Sex Education (Netflix)

As I parenthetically pointed out, sex is top of mind for the Derry girls. It’s also, as the title implies, at the center of another coming-of-age dramedy, Sex Education.

Creator Laurie Nunn was ready to give up her dreams of screenwriting when her concept for a show that would present all of the hormonally-challenged issues of high schoolers, tempered with a more serious look at current and traditional sexual mores, was picked up by Netflix. At Moordale Secondary School, everyone is either “thinking about shagging, about to shag, or actually shagging.” They are sorely in need of advice — especially around the subject of what’s normal and what’s not — and when one of their own steps up as an underground sex counselor, it complicates things even more. Although the lead character is a boy, Otis, he is surrounded by women who are wiser when it comes to life and sex. His mother, Jean, is a licensed sex therapist. His girlfriend, Ola, has progressive views. His business partner, Maeve, is wise beyond her years due to her fractured family life. In fact, it’s Maeve who sets up the school’s secret sex clinic, convincing Otis that years of living with his mother qualify him to counsel his oversexed and undereducated peers. Although much of Sex Education‘s content is comic, Nunn deftly weaves in genuine issues, like sexual harassment and homophobia. The result is balanced and highly entertaining.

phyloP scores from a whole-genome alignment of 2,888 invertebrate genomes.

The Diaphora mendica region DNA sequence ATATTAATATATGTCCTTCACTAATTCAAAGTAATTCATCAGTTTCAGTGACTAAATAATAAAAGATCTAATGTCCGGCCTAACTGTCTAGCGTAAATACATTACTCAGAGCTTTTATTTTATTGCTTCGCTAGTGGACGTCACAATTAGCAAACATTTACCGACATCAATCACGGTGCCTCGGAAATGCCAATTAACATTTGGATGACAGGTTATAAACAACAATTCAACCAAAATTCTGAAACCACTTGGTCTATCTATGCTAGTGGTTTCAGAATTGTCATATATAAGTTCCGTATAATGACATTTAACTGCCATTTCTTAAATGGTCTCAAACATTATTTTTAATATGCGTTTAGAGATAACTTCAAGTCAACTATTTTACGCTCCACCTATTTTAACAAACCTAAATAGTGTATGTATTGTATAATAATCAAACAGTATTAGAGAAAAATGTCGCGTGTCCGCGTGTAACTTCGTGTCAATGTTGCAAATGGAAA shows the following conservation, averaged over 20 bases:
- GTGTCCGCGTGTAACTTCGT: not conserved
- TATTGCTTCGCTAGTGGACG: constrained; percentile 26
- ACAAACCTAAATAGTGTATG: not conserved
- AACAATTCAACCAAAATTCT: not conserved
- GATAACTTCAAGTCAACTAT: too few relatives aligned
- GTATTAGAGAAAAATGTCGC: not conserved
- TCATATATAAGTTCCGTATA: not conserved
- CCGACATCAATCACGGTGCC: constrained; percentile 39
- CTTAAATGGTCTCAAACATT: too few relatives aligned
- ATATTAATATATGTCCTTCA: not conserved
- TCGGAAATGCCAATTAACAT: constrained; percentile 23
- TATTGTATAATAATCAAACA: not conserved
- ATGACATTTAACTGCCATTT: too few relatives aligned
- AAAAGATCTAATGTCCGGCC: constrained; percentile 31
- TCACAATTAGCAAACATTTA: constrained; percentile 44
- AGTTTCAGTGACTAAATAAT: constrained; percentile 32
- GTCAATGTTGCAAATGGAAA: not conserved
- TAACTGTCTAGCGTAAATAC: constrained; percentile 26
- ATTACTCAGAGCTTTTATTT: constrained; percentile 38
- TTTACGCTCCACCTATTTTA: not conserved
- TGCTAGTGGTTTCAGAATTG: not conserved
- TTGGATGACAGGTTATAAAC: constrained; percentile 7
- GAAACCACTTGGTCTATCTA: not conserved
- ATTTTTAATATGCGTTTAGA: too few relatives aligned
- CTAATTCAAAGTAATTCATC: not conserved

Harlots (Hulu)